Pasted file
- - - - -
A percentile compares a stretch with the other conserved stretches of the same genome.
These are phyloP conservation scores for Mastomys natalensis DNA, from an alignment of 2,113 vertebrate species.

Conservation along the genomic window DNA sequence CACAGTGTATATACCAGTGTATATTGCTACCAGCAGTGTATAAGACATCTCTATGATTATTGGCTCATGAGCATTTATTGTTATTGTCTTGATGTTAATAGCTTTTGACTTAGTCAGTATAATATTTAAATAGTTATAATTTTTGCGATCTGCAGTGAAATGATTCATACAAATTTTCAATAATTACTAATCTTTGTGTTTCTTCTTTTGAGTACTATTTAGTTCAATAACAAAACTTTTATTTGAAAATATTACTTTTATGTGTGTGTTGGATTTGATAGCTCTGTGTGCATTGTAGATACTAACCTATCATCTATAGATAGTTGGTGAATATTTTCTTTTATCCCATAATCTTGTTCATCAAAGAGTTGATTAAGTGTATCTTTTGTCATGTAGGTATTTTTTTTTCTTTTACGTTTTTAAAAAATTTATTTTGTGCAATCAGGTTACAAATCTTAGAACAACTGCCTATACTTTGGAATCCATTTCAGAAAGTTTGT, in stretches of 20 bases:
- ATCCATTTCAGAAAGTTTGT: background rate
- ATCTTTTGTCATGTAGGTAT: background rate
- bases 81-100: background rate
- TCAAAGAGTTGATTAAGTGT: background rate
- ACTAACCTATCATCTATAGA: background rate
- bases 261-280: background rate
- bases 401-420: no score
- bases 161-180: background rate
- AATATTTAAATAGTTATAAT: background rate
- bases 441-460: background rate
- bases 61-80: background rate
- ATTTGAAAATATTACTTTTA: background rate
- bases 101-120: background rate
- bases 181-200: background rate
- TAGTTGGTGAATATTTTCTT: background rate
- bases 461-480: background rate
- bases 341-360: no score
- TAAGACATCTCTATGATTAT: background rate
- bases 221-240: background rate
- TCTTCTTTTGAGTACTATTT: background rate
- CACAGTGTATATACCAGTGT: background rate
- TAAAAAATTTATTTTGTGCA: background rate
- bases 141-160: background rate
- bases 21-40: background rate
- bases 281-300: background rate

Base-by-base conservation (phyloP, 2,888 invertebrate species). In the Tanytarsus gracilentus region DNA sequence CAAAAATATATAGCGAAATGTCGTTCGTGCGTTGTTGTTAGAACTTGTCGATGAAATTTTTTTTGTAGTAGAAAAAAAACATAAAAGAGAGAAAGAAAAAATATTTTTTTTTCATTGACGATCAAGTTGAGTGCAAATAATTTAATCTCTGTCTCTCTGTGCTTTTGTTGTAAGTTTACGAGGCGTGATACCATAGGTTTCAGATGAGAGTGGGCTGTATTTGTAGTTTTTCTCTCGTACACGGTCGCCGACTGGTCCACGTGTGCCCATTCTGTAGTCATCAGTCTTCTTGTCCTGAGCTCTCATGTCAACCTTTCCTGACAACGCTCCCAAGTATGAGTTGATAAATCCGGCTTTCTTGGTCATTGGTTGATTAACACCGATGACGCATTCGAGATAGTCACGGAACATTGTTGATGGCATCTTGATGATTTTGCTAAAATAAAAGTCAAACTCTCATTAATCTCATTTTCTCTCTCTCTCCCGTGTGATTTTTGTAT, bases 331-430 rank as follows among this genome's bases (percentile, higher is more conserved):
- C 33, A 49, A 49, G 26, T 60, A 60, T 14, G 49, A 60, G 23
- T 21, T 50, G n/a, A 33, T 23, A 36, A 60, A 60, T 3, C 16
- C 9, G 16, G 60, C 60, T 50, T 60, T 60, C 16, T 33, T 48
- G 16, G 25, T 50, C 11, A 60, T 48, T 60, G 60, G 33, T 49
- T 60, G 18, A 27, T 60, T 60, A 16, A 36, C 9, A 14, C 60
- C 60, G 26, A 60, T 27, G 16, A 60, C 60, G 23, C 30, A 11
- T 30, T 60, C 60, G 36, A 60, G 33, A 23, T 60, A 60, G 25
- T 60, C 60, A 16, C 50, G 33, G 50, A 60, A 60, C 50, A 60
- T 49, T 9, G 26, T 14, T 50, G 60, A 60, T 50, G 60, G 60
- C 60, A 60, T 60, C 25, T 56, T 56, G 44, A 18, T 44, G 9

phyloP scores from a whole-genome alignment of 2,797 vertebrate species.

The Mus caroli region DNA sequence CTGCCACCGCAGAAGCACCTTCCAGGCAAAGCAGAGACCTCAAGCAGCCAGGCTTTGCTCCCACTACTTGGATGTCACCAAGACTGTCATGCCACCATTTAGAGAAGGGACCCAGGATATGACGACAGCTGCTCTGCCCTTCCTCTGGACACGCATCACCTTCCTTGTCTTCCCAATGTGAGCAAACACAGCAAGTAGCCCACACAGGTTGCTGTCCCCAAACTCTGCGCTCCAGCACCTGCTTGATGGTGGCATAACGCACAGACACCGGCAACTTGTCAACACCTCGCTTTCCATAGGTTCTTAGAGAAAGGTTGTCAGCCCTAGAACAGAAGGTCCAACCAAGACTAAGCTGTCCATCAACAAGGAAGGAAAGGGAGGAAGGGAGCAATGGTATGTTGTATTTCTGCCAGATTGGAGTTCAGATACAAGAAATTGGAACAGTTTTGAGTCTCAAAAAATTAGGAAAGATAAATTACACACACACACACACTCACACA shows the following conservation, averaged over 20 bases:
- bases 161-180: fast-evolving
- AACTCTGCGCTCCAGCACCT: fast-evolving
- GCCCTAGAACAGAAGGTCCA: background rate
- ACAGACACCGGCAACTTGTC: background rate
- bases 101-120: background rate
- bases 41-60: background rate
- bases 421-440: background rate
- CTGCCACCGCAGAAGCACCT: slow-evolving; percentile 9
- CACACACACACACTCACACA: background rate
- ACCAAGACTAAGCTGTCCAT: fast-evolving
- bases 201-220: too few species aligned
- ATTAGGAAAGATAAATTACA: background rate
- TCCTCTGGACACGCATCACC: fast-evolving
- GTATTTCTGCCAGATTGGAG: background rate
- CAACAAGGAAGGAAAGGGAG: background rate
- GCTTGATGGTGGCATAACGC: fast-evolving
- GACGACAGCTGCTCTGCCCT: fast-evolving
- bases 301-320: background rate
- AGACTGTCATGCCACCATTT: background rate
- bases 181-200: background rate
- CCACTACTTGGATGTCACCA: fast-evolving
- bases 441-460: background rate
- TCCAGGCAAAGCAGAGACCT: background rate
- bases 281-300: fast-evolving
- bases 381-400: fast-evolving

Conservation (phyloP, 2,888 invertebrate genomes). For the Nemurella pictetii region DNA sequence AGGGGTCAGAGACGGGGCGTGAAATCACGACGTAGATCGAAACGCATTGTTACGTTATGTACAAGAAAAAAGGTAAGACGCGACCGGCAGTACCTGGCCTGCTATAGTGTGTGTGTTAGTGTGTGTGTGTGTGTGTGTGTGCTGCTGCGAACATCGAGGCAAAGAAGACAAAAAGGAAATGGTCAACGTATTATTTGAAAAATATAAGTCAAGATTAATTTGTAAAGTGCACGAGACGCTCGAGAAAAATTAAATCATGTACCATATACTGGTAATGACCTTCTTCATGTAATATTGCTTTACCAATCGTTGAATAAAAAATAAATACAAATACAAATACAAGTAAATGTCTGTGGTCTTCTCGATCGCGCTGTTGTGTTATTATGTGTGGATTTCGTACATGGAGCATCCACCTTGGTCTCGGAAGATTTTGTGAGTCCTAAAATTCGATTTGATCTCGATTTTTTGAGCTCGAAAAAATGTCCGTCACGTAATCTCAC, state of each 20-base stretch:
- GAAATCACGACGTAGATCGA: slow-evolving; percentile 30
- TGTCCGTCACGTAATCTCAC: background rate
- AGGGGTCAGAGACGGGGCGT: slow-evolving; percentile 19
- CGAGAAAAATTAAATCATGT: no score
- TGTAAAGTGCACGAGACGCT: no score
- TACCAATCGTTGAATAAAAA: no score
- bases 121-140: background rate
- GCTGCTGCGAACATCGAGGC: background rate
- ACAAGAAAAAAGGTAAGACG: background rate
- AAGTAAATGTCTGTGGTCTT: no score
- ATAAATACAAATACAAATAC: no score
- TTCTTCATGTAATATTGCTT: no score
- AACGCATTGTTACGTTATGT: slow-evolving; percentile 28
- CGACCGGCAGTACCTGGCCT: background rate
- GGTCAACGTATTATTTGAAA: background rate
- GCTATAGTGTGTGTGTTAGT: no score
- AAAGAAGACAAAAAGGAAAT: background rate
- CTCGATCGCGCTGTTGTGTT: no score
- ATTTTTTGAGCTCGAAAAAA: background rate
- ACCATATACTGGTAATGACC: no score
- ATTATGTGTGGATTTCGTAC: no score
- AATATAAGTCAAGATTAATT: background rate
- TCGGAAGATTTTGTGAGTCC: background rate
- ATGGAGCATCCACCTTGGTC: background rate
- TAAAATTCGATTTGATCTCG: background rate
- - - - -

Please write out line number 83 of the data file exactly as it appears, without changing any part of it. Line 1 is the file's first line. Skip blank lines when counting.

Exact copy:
- GCTATAGTGTGTGTGTTAGT: no score